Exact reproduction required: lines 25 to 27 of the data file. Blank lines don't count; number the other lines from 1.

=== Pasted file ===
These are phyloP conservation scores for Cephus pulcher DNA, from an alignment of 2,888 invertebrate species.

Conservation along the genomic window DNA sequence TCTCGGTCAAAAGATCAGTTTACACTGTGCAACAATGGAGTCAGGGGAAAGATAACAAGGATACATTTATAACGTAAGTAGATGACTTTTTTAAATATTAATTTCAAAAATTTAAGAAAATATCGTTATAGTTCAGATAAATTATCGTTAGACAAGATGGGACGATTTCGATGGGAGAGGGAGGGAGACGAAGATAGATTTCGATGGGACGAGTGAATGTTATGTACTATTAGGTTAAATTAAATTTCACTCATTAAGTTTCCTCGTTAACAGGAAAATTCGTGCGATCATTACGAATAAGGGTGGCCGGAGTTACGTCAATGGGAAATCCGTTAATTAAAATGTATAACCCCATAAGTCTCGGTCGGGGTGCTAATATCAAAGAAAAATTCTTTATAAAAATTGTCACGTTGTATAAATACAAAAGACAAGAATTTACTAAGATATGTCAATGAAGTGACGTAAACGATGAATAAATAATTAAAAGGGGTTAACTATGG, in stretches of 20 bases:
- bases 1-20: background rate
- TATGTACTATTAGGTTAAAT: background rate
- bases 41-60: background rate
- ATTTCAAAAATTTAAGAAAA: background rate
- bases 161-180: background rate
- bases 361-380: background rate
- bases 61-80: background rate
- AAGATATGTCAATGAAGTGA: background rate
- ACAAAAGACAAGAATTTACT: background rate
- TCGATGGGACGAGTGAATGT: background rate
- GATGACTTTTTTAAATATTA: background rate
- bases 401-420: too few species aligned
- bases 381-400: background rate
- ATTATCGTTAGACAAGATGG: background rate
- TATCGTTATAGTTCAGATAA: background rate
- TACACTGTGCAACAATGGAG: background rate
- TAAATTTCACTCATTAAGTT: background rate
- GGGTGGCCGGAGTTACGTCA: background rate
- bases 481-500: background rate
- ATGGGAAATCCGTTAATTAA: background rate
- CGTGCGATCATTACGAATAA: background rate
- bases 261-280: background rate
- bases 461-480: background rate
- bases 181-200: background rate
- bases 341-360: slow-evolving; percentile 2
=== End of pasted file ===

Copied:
- bases 461-480: background rate
- bases 181-200: background rate
- bases 341-360: slow-evolving; percentile 2